Elvis Costello & the Attractions
Get Happy!! (Deluxe Edition)
I’ve heard this album is Elvis’ tribute to Stax-Volt soul--or, alternately, his attempt to atone for racist remarks about Ray Charles. The way I see it, this is the 20th century version of “The Rime of the Ancient Mariner,” the epic poem (“Water, water, everywhere/Nor any drop to drink”) written in an opium haze by Samuel Taylor Coleridge, one of literature’s most articulate addicts. “Rime” is a wonder that veers wildly between inspired and what the fuck? but, more often than not, hits its mark.
Same with Get Happy!! Rather than homage or apology, I see it as the primal scream of a deeply, diversely gifted musician in the throes of a wicked coke jag. Simultaneously cranking and cranking it out, you know?
The good news: everything has an edge. Up-tempo, propulsive, stripped down, and ultra-tight.
The bad news: everything has a grit-your-teeth, coke-jag edge. The production values lean toward brittle. The musicianship has a relentless sledgehammer attack. And Elvis’ vocals frequently sound strained and road-ragged.
But the good edge beats the bad. I dug Get Happy!! on first release, and its appeal endures almost a quarter-century later. Already packed with 19 (!!) songs in its original release, the two-CD, 49-song Deluxe Edition shows just how productive you can be if you combine talent and stimulants. Alternate cuts, demos, live versions—they’re all here. Elvis created more terrific tunes in his first four albums than most people who are both talented and lucky in their lifetimes. And Get Happy!!—his fourth—was his last blast before beginning his still rewarding but more experimental and mature (and we know that can be a mixed blessing in rock) phase with Trust.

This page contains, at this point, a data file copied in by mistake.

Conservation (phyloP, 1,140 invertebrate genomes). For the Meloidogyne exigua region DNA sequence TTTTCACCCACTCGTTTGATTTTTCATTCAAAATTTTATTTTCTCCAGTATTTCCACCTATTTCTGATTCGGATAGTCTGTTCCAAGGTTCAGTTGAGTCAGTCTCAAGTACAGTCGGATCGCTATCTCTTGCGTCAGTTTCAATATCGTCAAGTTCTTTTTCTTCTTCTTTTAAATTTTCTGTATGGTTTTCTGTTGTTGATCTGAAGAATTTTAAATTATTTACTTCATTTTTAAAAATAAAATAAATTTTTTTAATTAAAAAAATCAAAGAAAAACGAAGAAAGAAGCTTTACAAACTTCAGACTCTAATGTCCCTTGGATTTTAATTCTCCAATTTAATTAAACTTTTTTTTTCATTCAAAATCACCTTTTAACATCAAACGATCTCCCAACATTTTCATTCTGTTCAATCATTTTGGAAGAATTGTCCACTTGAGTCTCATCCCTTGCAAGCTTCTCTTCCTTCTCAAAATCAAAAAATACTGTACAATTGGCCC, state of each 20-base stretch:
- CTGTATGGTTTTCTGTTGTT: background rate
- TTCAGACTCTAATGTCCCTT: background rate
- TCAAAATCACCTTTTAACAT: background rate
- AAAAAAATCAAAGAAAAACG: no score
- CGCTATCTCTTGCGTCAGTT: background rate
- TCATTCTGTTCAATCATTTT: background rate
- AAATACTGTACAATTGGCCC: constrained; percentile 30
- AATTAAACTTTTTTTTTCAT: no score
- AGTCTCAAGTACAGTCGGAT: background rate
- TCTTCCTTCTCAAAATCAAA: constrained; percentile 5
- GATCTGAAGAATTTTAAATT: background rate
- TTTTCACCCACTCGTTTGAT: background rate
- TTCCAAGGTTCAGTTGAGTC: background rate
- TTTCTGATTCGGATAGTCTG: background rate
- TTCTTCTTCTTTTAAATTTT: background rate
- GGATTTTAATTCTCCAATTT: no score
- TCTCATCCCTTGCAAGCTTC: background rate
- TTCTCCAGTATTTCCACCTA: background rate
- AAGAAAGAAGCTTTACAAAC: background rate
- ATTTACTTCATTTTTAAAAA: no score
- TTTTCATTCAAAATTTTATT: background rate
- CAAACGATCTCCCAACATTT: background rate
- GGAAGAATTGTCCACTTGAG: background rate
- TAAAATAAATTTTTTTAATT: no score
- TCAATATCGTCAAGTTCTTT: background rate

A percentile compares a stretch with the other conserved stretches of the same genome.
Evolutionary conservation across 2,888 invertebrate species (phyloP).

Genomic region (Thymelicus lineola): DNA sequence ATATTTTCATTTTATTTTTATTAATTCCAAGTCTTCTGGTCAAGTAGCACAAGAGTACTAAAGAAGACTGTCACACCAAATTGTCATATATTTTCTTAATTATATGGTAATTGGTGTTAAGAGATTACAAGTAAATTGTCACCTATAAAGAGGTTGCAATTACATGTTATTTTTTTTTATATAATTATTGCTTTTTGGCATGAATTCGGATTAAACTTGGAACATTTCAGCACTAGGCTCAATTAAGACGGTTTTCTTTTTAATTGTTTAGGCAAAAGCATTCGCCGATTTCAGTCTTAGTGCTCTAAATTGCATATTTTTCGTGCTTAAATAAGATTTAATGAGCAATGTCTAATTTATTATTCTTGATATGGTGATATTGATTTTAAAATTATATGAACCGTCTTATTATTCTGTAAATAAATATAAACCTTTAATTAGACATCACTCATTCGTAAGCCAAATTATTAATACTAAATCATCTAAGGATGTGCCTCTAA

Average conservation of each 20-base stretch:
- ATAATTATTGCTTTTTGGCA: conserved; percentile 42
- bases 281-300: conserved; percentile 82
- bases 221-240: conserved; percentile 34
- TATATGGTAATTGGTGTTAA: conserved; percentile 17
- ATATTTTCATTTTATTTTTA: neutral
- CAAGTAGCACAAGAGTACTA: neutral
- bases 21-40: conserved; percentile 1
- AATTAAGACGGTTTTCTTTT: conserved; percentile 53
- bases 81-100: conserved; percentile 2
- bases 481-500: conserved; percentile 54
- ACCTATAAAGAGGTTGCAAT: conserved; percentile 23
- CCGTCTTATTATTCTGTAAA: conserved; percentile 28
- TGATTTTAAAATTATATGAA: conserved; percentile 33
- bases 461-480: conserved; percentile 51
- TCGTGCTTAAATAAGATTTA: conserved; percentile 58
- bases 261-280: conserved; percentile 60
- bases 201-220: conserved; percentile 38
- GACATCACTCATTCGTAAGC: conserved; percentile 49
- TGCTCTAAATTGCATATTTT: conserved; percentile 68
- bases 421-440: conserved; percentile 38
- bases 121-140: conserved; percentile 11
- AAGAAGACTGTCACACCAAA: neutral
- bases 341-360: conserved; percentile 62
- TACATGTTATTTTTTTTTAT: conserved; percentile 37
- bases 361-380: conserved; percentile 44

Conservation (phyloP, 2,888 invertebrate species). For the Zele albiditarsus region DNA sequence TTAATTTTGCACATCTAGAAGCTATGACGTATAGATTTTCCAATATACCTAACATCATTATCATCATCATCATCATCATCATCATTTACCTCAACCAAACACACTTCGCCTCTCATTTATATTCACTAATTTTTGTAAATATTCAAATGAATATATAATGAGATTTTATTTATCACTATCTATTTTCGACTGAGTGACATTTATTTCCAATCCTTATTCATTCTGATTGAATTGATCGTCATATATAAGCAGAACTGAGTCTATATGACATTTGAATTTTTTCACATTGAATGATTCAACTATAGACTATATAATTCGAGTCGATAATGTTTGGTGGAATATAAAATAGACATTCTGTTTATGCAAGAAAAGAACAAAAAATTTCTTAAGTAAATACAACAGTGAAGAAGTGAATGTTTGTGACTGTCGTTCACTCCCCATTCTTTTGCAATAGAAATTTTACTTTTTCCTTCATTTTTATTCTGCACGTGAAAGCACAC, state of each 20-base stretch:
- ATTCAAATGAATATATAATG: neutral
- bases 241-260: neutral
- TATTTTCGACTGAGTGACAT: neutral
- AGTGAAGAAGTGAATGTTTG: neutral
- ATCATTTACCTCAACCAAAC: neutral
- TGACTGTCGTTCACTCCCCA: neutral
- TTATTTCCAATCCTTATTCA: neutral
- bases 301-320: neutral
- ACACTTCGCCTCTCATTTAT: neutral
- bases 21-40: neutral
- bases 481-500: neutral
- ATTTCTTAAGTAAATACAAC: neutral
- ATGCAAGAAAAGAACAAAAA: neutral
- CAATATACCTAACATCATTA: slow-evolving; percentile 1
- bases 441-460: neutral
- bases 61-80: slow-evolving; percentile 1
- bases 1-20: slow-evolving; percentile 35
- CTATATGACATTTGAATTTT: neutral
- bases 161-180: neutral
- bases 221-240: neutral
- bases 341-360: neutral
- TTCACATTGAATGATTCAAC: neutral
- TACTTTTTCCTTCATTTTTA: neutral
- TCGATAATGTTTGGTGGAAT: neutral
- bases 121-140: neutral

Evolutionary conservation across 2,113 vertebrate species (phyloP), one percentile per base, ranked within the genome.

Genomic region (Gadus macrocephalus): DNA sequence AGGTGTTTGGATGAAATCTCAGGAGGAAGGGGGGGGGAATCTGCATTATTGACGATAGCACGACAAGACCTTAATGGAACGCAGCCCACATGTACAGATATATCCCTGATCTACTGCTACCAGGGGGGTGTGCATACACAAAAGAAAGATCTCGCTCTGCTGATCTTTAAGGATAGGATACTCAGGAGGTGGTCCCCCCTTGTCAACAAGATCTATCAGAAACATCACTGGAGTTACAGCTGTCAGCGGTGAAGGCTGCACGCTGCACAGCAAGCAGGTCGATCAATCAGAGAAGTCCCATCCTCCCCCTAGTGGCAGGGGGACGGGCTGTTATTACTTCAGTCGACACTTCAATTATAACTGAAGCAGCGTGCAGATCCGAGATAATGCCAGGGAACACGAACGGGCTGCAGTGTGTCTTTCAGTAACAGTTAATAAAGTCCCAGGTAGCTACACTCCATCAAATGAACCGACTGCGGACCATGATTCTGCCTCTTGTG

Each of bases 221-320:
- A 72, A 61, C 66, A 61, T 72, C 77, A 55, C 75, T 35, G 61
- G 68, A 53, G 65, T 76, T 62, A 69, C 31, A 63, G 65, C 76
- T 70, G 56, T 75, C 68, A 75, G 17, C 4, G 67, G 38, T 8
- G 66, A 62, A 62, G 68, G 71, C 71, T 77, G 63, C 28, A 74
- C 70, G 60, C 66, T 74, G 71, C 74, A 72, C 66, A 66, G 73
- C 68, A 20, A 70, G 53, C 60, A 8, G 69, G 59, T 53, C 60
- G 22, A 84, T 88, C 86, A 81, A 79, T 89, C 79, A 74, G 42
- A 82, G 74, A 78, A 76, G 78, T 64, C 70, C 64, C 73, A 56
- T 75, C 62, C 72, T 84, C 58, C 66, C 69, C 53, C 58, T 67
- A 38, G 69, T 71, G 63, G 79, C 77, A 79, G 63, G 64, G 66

Special mention should also go to Steve Nieve, whose prominent keyboards provide the driving force for winners like “Secondary Modern” (with cheesy and wonderful Farfisa figures) and “Girls Talk” (a grand piano tour de force). The live cuts underscore the fierceness of the band, and the demos and alternate takes show them ready, willing, and able to go as far as their imaginations wander and their stash lasts.
In short, a pure, uncut audio narcotic. Costello one-ups Coleridge and travels where no mariner ever dared go before.